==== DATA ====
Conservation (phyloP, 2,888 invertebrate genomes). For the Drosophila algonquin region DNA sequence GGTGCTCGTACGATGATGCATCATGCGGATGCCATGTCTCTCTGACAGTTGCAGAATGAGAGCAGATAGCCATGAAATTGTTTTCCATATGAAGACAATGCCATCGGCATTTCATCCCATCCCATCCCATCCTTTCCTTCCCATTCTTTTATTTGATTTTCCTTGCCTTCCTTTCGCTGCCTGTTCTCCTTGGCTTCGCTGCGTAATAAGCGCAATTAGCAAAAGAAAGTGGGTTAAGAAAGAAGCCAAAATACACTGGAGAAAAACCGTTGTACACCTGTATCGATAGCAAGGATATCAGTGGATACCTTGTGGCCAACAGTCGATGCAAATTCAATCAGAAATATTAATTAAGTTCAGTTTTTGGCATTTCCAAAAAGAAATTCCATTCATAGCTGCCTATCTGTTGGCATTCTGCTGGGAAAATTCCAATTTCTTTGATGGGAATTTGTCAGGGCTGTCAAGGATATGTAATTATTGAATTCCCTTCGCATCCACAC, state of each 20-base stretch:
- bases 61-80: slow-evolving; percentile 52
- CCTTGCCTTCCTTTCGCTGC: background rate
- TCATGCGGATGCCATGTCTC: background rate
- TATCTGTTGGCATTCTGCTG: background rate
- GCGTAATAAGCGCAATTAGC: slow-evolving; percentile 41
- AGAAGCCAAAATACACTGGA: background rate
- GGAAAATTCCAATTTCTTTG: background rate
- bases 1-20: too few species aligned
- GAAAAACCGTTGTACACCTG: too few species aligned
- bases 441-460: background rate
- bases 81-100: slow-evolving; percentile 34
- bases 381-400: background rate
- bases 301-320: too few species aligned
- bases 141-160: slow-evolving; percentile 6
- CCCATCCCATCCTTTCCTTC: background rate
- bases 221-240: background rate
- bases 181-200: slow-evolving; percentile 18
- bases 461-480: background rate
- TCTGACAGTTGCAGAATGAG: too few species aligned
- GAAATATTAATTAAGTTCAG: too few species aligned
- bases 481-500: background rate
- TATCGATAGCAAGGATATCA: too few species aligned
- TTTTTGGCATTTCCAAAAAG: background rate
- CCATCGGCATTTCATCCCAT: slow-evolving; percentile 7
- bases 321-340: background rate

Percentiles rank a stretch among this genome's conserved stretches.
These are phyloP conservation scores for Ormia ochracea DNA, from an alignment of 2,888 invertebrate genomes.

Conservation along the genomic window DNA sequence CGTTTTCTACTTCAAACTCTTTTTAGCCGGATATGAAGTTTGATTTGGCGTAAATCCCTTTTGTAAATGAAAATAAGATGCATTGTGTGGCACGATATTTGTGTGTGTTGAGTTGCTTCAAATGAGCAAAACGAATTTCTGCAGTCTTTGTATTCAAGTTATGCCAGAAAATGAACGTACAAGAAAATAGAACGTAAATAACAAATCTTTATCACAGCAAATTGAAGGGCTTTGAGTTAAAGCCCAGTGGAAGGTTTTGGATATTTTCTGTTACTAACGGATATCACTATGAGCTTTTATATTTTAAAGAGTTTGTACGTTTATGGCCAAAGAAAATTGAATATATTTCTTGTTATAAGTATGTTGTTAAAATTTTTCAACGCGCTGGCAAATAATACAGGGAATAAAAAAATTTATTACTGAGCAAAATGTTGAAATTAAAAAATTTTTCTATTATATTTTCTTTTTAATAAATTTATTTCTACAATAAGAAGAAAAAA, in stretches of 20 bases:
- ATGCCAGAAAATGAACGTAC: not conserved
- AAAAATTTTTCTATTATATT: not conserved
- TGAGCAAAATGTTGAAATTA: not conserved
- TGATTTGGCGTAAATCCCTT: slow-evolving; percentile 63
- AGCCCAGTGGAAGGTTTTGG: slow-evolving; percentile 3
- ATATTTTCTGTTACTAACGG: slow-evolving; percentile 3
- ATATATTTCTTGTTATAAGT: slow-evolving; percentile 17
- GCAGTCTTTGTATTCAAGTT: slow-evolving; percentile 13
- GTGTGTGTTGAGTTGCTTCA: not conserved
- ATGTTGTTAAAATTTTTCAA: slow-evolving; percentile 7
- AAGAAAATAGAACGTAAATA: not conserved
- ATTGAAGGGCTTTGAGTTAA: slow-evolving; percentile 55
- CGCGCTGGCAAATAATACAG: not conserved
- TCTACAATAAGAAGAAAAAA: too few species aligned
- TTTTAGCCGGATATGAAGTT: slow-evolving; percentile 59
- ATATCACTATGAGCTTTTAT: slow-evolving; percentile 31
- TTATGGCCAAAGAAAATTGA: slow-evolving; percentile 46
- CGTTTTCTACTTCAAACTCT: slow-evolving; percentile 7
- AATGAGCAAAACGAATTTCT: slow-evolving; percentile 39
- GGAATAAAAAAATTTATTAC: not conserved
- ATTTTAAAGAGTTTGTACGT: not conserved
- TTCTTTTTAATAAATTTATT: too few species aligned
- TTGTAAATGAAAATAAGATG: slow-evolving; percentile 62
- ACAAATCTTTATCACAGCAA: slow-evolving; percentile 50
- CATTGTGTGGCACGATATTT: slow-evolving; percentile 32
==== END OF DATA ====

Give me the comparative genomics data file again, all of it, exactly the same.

Conservation (phyloP, 2,888 invertebrate genomes). For the Drosophila algonquin region DNA sequence GGTGCTCGTACGATGATGCATCATGCGGATGCCATGTCTCTCTGACAGTTGCAGAATGAGAGCAGATAGCCATGAAATTGTTTTCCATATGAAGACAATGCCATCGGCATTTCATCCCATCCCATCCCATCCTTTCCTTCCCATTCTTTTATTTGATTTTCCTTGCCTTCCTTTCGCTGCCTGTTCTCCTTGGCTTCGCTGCGTAATAAGCGCAATTAGCAAAAGAAAGTGGGTTAAGAAAGAAGCCAAAATACACTGGAGAAAAACCGTTGTACACCTGTATCGATAGCAAGGATATCAGTGGATACCTTGTGGCCAACAGTCGATGCAAATTCAATCAGAAATATTAATTAAGTTCAGTTTTTGGCATTTCCAAAAAGAAATTCCATTCATAGCTGCCTATCTGTTGGCATTCTGCTGGGAAAATTCCAATTTCTTTGATGGGAATTTGTCAGGGCTGTCAAGGATATGTAATTATTGAATTCCCTTCGCATCCACAC, state of each 20-base stretch:
- bases 61-80: slow-evolving; percentile 52
- CCTTGCCTTCCTTTCGCTGC: background rate
- TCATGCGGATGCCATGTCTC: background rate
- TATCTGTTGGCATTCTGCTG: background rate
- GCGTAATAAGCGCAATTAGC: slow-evolving; percentile 41
- AGAAGCCAAAATACACTGGA: background rate
- GGAAAATTCCAATTTCTTTG: background rate
- bases 1-20: too few species aligned
- GAAAAACCGTTGTACACCTG: too few species aligned
- bases 441-460: background rate
- bases 81-100: slow-evolving; percentile 34
- bases 381-400: background rate
- bases 301-320: too few species aligned
- bases 141-160: slow-evolving; percentile 6
- CCCATCCCATCCTTTCCTTC: background rate
- bases 221-240: background rate
- bases 181-200: slow-evolving; percentile 18
- bases 461-480: background rate
- TCTGACAGTTGCAGAATGAG: too few species aligned
- GAAATATTAATTAAGTTCAG: too few species aligned
- bases 481-500: background rate
- TATCGATAGCAAGGATATCA: too few species aligned
- TTTTTGGCATTTCCAAAAAG: background rate
- CCATCGGCATTTCATCCCAT: slow-evolving; percentile 7
- bases 321-340: background rate

Percentiles rank a stretch among this genome's conserved stretches.
These are phyloP conservation scores for Ormia ochracea DNA, from an alignment of 2,888 invertebrate genomes.

Conservation along the genomic window DNA sequence CGTTTTCTACTTCAAACTCTTTTTAGCCGGATATGAAGTTTGATTTGGCGTAAATCCCTTTTGTAAATGAAAATAAGATGCATTGTGTGGCACGATATTTGTGTGTGTTGAGTTGCTTCAAATGAGCAAAACGAATTTCTGCAGTCTTTGTATTCAAGTTATGCCAGAAAATGAACGTACAAGAAAATAGAACGTAAATAACAAATCTTTATCACAGCAAATTGAAGGGCTTTGAGTTAAAGCCCAGTGGAAGGTTTTGGATATTTTCTGTTACTAACGGATATCACTATGAGCTTTTATATTTTAAAGAGTTTGTACGTTTATGGCCAAAGAAAATTGAATATATTTCTTGTTATAAGTATGTTGTTAAAATTTTTCAACGCGCTGGCAAATAATACAGGGAATAAAAAAATTTATTACTGAGCAAAATGTTGAAATTAAAAAATTTTTCTATTATATTTTCTTTTTAATAAATTTATTTCTACAATAAGAAGAAAAAA, in stretches of 20 bases:
- ATGCCAGAAAATGAACGTAC: not conserved
- AAAAATTTTTCTATTATATT: not conserved
- TGAGCAAAATGTTGAAATTA: not conserved
- TGATTTGGCGTAAATCCCTT: slow-evolving; percentile 63
- AGCCCAGTGGAAGGTTTTGG: slow-evolving; percentile 3
- ATATTTTCTGTTACTAACGG: slow-evolving; percentile 3
- ATATATTTCTTGTTATAAGT: slow-evolving; percentile 17
- GCAGTCTTTGTATTCAAGTT: slow-evolving; percentile 13
- GTGTGTGTTGAGTTGCTTCA: not conserved
- ATGTTGTTAAAATTTTTCAA: slow-evolving; percentile 7
- AAGAAAATAGAACGTAAATA: not conserved
- ATTGAAGGGCTTTGAGTTAA: slow-evolving; percentile 55
- CGCGCTGGCAAATAATACAG: not conserved
- TCTACAATAAGAAGAAAAAA: too few species aligned
- TTTTAGCCGGATATGAAGTT: slow-evolving; percentile 59
- ATATCACTATGAGCTTTTAT: slow-evolving; percentile 31
- TTATGGCCAAAGAAAATTGA: slow-evolving; percentile 46
- CGTTTTCTACTTCAAACTCT: slow-evolving; percentile 7
- AATGAGCAAAACGAATTTCT: slow-evolving; percentile 39
- GGAATAAAAAAATTTATTAC: not conserved
- ATTTTAAAGAGTTTGTACGT: not conserved
- TTCTTTTTAATAAATTTATT: too few species aligned
- TTGTAAATGAAAATAAGATG: slow-evolving; percentile 62
- ACAAATCTTTATCACAGCAA: slow-evolving; percentile 50
- CATTGTGTGGCACGATATTT: slow-evolving; percentile 32